Atherosclerosis: Inflaming hearts all over the world
11 May 2017
It has long been hypothesised that low-density lipoprotein (LDL) plaques are the primary driver in the development of atherosclerotic disease. Research across multiple branches of cardiovascular medicine has highlighted the correlation between elevated plasma LDL cholesterol and a narrowing of the arterial lumen through plaque build-up. What is now being recognised in addition to this, is that a critical inflammatory process runs parallel to the traditional lipid-centric model in atherosclerosis progression. Whilst current therapeutics have been successful in addressing the hyperlipidaemia component, targeting vascular inflammation therapeutically is the next step in reducing the morbidity and mortality attributable to this condition.
The inflammation in atherosclerosis is the result of a complex network of cellular processes and interactions. In early stages of the disease, lipids accumulate in the subendothelial layer of the arterial wall. Nearby vascular cells are triggered to instigate an immune response, which attracts monocytes, T cells and other leukocytic cells to the area. This leads to the development of lipid-laden macrophages that go on to form atherosclerotic plaques. It is estimated that over 65% of all acute myocardial infarcts occur following destabilisation of these plaques. The plaque ruptures, triggering a modulating inflammatory process that leads to platelet aggregation at the rupture site. This thrombosis can block the artery to such an extent that blood flow is severely reduced and a major adverse cardiovascular event occurs. Histological investigations have shown that unstable plaques have not only a higher propensity to rupture but higher levels of inflammatory markers and mediators (including leukotrines and cytokines) in comparison to stable plaques.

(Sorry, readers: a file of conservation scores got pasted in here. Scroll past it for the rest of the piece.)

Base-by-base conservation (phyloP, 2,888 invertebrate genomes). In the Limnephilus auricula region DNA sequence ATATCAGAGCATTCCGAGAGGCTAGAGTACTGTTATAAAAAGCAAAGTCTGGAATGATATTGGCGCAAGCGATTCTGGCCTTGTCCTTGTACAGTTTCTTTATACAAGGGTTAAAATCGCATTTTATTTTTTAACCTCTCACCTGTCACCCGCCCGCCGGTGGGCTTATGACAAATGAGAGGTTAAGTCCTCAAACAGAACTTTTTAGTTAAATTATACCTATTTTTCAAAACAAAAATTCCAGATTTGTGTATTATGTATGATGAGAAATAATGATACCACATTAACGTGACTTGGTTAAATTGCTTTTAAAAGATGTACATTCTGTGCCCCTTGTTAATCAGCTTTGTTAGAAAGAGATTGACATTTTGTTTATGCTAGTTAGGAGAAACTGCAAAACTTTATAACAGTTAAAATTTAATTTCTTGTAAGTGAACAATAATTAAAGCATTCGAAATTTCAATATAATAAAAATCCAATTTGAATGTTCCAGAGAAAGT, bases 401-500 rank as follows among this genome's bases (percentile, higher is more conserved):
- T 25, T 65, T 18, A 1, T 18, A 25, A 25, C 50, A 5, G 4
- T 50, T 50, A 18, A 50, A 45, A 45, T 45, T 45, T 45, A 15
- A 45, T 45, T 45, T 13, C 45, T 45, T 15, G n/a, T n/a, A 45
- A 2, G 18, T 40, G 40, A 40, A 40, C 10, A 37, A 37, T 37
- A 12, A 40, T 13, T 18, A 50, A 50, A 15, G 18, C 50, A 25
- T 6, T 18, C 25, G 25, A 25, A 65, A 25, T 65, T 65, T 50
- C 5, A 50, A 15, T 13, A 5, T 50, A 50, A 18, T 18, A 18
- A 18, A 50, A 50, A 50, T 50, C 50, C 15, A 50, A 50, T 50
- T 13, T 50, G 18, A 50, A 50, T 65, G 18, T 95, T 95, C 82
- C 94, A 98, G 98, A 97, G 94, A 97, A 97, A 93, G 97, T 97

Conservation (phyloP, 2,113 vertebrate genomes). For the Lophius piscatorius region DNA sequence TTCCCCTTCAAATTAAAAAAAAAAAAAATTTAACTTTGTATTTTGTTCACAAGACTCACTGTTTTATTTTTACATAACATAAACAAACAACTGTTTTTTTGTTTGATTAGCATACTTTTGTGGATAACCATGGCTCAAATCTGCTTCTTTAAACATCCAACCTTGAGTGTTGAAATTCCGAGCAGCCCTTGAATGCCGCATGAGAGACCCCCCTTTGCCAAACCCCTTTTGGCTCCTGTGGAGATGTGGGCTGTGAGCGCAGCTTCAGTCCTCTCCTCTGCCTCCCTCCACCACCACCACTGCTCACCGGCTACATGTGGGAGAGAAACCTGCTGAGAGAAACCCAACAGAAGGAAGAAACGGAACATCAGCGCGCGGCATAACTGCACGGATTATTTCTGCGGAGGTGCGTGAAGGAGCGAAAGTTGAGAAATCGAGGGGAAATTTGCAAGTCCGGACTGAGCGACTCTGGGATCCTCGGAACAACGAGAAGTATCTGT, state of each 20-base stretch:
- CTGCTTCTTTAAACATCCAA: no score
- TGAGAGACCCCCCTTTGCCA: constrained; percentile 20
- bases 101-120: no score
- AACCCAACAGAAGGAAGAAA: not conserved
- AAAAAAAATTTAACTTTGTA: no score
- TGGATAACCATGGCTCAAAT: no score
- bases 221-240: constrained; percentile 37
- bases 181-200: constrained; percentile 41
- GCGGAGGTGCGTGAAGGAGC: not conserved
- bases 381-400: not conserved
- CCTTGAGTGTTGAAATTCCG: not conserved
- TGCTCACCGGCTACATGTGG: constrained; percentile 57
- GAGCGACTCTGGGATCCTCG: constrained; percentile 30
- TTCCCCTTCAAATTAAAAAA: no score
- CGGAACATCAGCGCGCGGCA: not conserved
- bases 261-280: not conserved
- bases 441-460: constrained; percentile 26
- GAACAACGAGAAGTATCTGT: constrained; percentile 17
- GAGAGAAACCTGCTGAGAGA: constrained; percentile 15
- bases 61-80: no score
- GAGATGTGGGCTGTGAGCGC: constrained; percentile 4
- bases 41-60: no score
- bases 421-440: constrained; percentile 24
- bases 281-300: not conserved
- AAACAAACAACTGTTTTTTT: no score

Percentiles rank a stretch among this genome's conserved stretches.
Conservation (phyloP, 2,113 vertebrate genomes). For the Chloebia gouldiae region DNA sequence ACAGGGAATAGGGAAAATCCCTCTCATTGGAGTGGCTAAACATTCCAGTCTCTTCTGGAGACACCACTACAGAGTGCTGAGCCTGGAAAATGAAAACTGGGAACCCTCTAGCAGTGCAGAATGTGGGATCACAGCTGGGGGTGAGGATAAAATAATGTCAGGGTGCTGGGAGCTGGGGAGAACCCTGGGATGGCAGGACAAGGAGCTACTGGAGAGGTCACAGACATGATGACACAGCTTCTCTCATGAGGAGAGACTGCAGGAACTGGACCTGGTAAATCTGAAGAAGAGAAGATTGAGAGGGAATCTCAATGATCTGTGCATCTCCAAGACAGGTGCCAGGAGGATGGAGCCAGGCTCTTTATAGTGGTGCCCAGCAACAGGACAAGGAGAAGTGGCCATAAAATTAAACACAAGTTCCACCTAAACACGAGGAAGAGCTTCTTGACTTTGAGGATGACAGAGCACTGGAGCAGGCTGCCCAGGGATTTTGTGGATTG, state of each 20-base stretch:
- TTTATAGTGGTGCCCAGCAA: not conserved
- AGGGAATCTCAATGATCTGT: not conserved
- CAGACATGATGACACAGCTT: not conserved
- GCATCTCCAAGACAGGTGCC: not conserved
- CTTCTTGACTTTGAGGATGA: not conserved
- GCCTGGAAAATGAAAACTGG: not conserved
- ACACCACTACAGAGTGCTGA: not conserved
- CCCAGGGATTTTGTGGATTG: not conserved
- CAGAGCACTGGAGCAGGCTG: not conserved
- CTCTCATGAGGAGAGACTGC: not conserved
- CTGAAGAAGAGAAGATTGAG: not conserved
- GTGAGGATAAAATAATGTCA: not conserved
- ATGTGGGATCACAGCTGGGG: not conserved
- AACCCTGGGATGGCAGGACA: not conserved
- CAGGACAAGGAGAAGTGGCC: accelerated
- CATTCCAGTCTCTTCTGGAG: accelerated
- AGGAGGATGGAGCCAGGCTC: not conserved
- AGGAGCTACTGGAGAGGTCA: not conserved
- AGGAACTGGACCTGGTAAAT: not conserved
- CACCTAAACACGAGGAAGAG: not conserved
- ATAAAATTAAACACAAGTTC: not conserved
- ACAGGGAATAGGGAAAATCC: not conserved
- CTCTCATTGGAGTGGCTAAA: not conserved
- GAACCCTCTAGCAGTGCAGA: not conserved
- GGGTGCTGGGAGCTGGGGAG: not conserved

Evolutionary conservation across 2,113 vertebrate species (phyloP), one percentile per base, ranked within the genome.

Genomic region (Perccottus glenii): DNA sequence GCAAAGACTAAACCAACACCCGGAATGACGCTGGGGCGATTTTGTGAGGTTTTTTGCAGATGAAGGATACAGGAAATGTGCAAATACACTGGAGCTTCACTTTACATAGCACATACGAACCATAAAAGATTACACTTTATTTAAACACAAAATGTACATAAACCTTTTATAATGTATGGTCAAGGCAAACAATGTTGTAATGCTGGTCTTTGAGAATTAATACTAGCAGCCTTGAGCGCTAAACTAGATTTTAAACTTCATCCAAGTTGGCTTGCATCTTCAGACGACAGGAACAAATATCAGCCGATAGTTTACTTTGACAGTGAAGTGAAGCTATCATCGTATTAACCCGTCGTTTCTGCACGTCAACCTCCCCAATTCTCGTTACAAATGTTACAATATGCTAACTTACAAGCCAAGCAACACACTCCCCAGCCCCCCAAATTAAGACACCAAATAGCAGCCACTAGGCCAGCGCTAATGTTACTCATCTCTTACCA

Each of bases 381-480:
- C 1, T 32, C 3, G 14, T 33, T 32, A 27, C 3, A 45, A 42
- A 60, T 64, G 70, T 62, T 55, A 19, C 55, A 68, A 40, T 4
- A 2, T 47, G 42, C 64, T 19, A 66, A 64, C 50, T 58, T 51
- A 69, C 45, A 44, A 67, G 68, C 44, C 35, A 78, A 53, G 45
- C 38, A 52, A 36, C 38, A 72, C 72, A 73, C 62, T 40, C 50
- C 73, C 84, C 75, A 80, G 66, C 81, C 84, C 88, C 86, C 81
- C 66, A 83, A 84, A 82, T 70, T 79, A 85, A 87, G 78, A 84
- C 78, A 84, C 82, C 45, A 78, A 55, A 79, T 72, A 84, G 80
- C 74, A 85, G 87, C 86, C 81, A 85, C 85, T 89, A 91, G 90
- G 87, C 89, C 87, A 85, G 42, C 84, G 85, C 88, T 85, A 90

So what does this mean for cardiovascular drug development? Data from prior clinical trials has demonstrated that statins, the gold standard in hyperlipidemia treatment, also appear to have some ability to inhibit the inflammatory process. However, they only help to delay disease progression. Given that cardiovascular disease is still the leading cause of death across the world, therapeutic advances that target vascular inflammation directly should be considered the ultimate development goal.
Dedicated to the memory of James Bechaz
11th May 1947 – 12th November 2015